London hospitals cancel operations after ransomware cyber attack

Vehicles in front of the Royal Brompton Hospital
Investigative authorities and external IT security experts are currently looking into the incident. (Source: IMAGO / Parsons Media)

Several large hospitals in the British capital, London, have reported a “critical incident” – and had to postpone operations. The background is an cyber security incident with a joint health provider.

According to media reports, seven hospitals that cooperate with the company, Synnovis, have been affected in total. Synnovis examines blood samples, for example.

Synnovis confirmed on Tuesday to have been victim of ransomware the day before.

The hospitals affected include King’s College Hospital, which is responsible for a million people in London. The hospitals Royal Brompton and Harefield, the largest cardiac and pulmonary clinics in Great Britain, have also been affected.

Operations postponed

As a result of the incident, the clinics had to postpone scheduled operations. Blood transfusions could not be performed. In part, emergency patients were transferred to other hospitals, reports the BBC. As reported by The Guardian, even some scheduled caesarean sections had to be performed in different clinics.

The BBC reports of a 70-year-old patient who was scheduled to have an operation at the Royal Brompton Hospital in the Chelsea district. He was notified approximately six-and-a-half hours after his actual appointment that the operation would not be happening.

“The staff on the ward didn’t seem to know what had happened, just that many patients were being told to go home and wait for a new date,” he said to the BBC.

A woman said: “My husband received a text message last night advising his appointment this morning had been cancelled due to circumstances beyond their control, and that all major south London hospitals are unable to take any bookings for an indefinite period of time.”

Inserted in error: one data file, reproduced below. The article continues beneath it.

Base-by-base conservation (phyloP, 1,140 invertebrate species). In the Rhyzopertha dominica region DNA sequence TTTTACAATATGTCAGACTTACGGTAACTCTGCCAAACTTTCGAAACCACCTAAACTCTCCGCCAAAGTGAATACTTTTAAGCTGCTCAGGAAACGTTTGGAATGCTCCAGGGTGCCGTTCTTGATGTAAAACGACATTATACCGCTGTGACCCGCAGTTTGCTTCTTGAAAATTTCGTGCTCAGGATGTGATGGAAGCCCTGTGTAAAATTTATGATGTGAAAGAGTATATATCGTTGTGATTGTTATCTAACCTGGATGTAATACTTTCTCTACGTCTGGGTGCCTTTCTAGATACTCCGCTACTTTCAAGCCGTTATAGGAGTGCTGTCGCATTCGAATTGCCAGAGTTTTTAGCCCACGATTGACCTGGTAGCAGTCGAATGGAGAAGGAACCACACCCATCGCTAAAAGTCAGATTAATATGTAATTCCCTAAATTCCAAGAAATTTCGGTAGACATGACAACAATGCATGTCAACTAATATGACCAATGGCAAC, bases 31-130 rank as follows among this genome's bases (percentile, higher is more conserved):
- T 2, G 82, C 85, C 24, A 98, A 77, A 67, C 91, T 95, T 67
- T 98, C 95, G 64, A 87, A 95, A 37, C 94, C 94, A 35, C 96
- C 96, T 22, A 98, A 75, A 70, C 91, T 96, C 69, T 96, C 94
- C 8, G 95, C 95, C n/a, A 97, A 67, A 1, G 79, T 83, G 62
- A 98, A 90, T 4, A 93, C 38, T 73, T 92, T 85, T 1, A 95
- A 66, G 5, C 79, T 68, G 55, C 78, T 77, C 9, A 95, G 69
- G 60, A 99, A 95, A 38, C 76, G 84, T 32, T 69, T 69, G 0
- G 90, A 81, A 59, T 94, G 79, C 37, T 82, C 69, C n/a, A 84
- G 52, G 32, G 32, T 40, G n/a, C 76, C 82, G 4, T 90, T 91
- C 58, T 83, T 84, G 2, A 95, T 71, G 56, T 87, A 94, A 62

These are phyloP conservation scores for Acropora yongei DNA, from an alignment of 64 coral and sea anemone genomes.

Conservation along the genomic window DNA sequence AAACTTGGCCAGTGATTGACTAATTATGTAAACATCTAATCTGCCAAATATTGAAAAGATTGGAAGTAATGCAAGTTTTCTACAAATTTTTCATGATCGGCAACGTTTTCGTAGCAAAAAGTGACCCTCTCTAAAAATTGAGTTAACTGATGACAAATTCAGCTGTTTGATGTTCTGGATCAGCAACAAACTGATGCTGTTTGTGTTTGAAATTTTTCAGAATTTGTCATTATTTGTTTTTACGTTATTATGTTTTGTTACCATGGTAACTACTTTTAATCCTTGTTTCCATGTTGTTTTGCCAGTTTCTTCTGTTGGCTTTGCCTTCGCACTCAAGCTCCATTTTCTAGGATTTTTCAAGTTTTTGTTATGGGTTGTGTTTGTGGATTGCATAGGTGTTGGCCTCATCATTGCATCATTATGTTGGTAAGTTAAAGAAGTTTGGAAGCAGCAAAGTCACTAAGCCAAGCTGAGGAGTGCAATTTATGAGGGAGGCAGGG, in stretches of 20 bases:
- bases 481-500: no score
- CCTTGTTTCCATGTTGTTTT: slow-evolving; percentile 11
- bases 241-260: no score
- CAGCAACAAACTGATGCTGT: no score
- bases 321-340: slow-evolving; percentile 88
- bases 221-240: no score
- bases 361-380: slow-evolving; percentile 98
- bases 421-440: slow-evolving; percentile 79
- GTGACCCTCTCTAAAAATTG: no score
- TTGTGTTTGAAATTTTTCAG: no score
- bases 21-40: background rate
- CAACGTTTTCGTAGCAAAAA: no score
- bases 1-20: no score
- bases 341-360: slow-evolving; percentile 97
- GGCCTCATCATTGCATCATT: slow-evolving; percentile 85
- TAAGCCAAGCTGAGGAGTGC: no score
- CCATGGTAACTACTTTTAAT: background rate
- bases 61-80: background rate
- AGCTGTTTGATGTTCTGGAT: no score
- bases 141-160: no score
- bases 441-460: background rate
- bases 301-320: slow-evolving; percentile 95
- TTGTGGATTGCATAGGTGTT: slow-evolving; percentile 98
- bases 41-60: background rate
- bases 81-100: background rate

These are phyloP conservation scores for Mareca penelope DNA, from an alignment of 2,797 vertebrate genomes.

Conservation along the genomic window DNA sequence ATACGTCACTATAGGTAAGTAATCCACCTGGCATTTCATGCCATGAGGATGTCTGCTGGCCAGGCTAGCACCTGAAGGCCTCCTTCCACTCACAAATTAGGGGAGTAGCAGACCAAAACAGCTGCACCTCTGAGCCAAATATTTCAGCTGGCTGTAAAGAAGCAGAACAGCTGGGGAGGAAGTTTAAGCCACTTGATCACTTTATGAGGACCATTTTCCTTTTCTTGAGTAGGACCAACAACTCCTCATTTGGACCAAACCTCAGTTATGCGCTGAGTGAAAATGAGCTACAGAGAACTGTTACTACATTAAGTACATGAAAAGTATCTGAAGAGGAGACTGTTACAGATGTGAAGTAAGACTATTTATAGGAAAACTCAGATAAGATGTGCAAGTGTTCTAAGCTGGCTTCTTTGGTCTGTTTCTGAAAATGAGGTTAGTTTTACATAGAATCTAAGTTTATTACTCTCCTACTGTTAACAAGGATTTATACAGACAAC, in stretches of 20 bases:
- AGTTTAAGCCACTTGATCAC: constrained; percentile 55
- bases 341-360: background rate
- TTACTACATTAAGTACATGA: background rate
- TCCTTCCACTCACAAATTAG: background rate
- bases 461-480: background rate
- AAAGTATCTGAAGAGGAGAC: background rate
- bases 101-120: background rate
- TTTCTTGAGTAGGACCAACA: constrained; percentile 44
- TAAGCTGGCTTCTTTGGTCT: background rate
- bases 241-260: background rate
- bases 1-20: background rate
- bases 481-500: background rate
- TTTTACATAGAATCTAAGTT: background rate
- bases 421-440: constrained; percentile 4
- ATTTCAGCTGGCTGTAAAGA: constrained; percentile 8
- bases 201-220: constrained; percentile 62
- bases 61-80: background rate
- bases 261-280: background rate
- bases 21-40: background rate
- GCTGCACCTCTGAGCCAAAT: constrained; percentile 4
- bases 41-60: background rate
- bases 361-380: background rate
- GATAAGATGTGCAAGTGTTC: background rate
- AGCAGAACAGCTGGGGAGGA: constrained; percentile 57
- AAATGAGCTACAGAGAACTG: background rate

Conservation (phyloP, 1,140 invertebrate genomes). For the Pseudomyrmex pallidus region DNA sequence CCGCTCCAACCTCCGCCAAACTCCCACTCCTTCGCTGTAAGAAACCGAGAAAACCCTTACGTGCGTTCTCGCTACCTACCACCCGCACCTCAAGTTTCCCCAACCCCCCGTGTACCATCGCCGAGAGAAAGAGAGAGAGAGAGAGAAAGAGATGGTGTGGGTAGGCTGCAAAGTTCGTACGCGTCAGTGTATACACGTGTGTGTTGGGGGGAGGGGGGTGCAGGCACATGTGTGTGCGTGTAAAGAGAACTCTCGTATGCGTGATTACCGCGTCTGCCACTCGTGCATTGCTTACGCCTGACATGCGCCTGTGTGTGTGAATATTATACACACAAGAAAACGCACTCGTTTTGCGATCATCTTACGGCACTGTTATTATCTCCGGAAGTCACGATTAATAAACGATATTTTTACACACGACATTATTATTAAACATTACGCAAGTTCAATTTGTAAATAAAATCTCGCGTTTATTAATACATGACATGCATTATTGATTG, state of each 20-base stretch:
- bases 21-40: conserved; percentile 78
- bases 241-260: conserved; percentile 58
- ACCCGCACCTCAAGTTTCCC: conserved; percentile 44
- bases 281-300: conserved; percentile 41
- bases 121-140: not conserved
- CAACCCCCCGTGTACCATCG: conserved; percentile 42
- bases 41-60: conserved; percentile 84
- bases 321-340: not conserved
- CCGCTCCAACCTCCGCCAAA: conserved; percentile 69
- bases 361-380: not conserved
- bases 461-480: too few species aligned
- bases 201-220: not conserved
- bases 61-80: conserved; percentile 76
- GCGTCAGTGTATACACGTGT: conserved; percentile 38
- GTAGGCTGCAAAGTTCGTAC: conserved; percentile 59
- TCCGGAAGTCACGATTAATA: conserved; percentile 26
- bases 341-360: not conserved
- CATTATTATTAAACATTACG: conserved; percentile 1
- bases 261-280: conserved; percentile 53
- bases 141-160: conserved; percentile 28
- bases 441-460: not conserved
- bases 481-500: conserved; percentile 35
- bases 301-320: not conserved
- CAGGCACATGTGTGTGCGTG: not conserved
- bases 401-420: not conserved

Restoration could take weeks

According to Synnovis, law enforcement agencies and IT experts are currently investigating the incident. The trade journal “Health Service Journal,” reported on Tuesday that is expected for the hospital impairments to persist for several weeks.

Director at Synnovis, Mark Dollar said: “This is a harsh reminder that this sort of attack can happen to anyone at any time and that, dispiritingly, the individuals behind it have no scruples about who their actions might affect.”

Former head of the British National Cyber Security Centre, Ciaran Martin, told the BBC on Wednesday that a criminal group from Russia that calls itself Qilin was likely responsible. According to Martin, they are only interested in money.

With ransomware attacks, criminals normally encrypt existing data on systems and demand a ransom for restoring the data. Offenders typically also obtain data and threaten releasing its details. However, ransoms do not guarantee that the extortioner will abstain from releasing the data or that they will actually restore encrypted data.

Not an isolated incident

In the past, several ransomware incidents have been made public in the health sector: In 2017, a number of international companies were infected with the malware, WannaCry – British hospitals were also affected back then. According to details provided by the National Health Service (NHS), approximately 7,000 appointments, some of which included operations, were cancelled as a result. However, it is estimated that perhaps even 19,000 appointments were affected.

Even the University Hospital of Düsseldorf had to postpone operations and close their emergency room in fall 2020 after data on the clinic’s servers had been encrypted by a trojan (German article).

The case attracted a great deal of attention because a patient had to be transferred to another hospital due to the system outage – and died shortly thereafter. The public prosecutor’s office had then started an investigation into involuntary manslaughter, which indeed was later abandoned (German article). This was because the autopsy revealed that the woman would have also likely died in the university clinic even if she had been treated more quickly.

Additionally, at the end of last year, a company that operates 30 hospitals in six US states had to transfer patients to different hospitals from some of their emergency rooms. The systems there were taken offline after ransomware was discovered.

Furthermore, a similar incident impaired pharmacies in the US earlier this year. (js)